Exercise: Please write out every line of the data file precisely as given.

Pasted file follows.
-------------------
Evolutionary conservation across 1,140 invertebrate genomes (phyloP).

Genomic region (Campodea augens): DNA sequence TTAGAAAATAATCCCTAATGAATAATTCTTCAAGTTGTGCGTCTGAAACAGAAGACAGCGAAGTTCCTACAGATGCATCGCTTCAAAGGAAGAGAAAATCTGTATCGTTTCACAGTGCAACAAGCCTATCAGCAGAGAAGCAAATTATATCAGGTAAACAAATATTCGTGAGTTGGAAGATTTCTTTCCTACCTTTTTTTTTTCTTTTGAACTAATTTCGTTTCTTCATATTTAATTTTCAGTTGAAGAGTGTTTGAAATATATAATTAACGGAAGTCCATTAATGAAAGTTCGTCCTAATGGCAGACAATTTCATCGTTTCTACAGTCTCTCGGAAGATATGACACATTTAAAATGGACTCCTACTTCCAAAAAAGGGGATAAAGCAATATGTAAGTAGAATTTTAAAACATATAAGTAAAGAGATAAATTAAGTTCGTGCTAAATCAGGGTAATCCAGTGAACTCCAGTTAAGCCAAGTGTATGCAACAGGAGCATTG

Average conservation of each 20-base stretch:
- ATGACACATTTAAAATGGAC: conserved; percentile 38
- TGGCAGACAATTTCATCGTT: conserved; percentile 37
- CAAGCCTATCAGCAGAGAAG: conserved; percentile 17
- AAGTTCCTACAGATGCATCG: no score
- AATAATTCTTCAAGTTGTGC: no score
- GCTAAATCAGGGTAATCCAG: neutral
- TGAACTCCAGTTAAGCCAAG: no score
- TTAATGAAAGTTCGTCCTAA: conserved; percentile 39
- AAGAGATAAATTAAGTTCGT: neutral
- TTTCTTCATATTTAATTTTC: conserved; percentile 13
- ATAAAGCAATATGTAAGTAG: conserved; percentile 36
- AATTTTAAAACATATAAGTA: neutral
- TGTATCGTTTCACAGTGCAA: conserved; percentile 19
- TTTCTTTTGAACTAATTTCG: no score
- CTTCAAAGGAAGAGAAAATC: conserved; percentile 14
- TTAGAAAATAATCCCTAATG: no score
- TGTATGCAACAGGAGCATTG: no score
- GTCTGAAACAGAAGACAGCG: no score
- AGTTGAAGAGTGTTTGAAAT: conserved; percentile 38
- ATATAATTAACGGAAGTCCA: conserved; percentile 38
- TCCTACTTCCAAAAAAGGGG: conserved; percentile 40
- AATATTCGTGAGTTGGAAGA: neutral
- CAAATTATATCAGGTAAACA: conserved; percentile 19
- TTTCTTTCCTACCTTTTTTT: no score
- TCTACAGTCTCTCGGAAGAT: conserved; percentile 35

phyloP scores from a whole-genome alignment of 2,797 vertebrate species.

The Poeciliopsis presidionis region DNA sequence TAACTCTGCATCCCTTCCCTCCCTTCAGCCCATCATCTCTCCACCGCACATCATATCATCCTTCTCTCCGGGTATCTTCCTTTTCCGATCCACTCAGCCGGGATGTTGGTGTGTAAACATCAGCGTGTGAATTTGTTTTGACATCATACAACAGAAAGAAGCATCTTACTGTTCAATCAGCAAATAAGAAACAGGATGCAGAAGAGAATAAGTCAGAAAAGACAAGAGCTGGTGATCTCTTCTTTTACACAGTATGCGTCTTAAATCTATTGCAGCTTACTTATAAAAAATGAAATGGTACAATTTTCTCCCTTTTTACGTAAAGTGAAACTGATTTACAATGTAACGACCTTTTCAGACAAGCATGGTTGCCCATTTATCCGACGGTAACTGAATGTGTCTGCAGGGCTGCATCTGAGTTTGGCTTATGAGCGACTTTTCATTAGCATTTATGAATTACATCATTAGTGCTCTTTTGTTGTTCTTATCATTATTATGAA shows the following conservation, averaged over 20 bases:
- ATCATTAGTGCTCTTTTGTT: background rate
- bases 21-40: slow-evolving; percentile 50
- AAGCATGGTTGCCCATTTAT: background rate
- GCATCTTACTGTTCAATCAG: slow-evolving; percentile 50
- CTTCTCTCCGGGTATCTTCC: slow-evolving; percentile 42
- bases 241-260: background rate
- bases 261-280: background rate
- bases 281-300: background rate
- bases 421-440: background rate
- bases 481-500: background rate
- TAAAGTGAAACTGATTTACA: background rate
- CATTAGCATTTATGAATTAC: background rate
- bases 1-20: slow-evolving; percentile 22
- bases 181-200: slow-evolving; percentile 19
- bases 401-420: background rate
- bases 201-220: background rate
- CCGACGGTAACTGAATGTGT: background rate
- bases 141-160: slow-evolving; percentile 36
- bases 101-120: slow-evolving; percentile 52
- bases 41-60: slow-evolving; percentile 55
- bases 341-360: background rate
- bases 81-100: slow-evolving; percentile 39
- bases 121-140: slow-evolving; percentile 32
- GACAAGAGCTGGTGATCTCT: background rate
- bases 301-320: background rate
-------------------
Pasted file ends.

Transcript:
Evolutionary conservation across 1,140 invertebrate genomes (phyloP).

Genomic region (Campodea augens): DNA sequence TTAGAAAATAATCCCTAATGAATAATTCTTCAAGTTGTGCGTCTGAAACAGAAGACAGCGAAGTTCCTACAGATGCATCGCTTCAAAGGAAGAGAAAATCTGTATCGTTTCACAGTGCAACAAGCCTATCAGCAGAGAAGCAAATTATATCAGGTAAACAAATATTCGTGAGTTGGAAGATTTCTTTCCTACCTTTTTTTTTTCTTTTGAACTAATTTCGTTTCTTCATATTTAATTTTCAGTTGAAGAGTGTTTGAAATATATAATTAACGGAAGTCCATTAATGAAAGTTCGTCCTAATGGCAGACAATTTCATCGTTTCTACAGTCTCTCGGAAGATATGACACATTTAAAATGGACTCCTACTTCCAAAAAAGGGGATAAAGCAATATGTAAGTAGAATTTTAAAACATATAAGTAAAGAGATAAATTAAGTTCGTGCTAAATCAGGGTAATCCAGTGAACTCCAGTTAAGCCAAGTGTATGCAACAGGAGCATTG

Average conservation of each 20-base stretch:
- ATGACACATTTAAAATGGAC: conserved; percentile 38
- TGGCAGACAATTTCATCGTT: conserved; percentile 37
- CAAGCCTATCAGCAGAGAAG: conserved; percentile 17
- AAGTTCCTACAGATGCATCG: no score
- AATAATTCTTCAAGTTGTGC: no score
- GCTAAATCAGGGTAATCCAG: neutral
- TGAACTCCAGTTAAGCCAAG: no score
- TTAATGAAAGTTCGTCCTAA: conserved; percentile 39
- AAGAGATAAATTAAGTTCGT: neutral
- TTTCTTCATATTTAATTTTC: conserved; percentile 13
- ATAAAGCAATATGTAAGTAG: conserved; percentile 36
- AATTTTAAAACATATAAGTA: neutral
- TGTATCGTTTCACAGTGCAA: conserved; percentile 19
- TTTCTTTTGAACTAATTTCG: no score
- CTTCAAAGGAAGAGAAAATC: conserved; percentile 14
- TTAGAAAATAATCCCTAATG: no score
- TGTATGCAACAGGAGCATTG: no score
- GTCTGAAACAGAAGACAGCG: no score
- AGTTGAAGAGTGTTTGAAAT: conserved; percentile 38
- ATATAATTAACGGAAGTCCA: conserved; percentile 38
- TCCTACTTCCAAAAAAGGGG: conserved; percentile 40
- AATATTCGTGAGTTGGAAGA: neutral
- CAAATTATATCAGGTAAACA: conserved; percentile 19
- TTTCTTTCCTACCTTTTTTT: no score
- TCTACAGTCTCTCGGAAGAT: conserved; percentile 35

phyloP scores from a whole-genome alignment of 2,797 vertebrate species.

The Poeciliopsis presidionis region DNA sequence TAACTCTGCATCCCTTCCCTCCCTTCAGCCCATCATCTCTCCACCGCACATCATATCATCCTTCTCTCCGGGTATCTTCCTTTTCCGATCCACTCAGCCGGGATGTTGGTGTGTAAACATCAGCGTGTGAATTTGTTTTGACATCATACAACAGAAAGAAGCATCTTACTGTTCAATCAGCAAATAAGAAACAGGATGCAGAAGAGAATAAGTCAGAAAAGACAAGAGCTGGTGATCTCTTCTTTTACACAGTATGCGTCTTAAATCTATTGCAGCTTACTTATAAAAAATGAAATGGTACAATTTTCTCCCTTTTTACGTAAAGTGAAACTGATTTACAATGTAACGACCTTTTCAGACAAGCATGGTTGCCCATTTATCCGACGGTAACTGAATGTGTCTGCAGGGCTGCATCTGAGTTTGGCTTATGAGCGACTTTTCATTAGCATTTATGAATTACATCATTAGTGCTCTTTTGTTGTTCTTATCATTATTATGAA shows the following conservation, averaged over 20 bases:
- ATCATTAGTGCTCTTTTGTT: background rate
- bases 21-40: slow-evolving; percentile 50
- AAGCATGGTTGCCCATTTAT: background rate
- GCATCTTACTGTTCAATCAG: slow-evolving; percentile 50
- CTTCTCTCCGGGTATCTTCC: slow-evolving; percentile 42
- bases 241-260: background rate
- bases 261-280: background rate
- bases 281-300: background rate
- bases 421-440: background rate
- bases 481-500: background rate
- TAAAGTGAAACTGATTTACA: background rate
- CATTAGCATTTATGAATTAC: background rate
- bases 1-20: slow-evolving; percentile 22
- bases 181-200: slow-evolving; percentile 19
- bases 401-420: background rate
- bases 201-220: background rate
- CCGACGGTAACTGAATGTGT: background rate
- bases 141-160: slow-evolving; percentile 36
- bases 101-120: slow-evolving; percentile 52
- bases 41-60: slow-evolving; percentile 55
- bases 341-360: background rate
- bases 81-100: slow-evolving; percentile 39
- bases 121-140: slow-evolving; percentile 32
- GACAAGAGCTGGTGATCTCT: background rate
- bases 301-320: background rate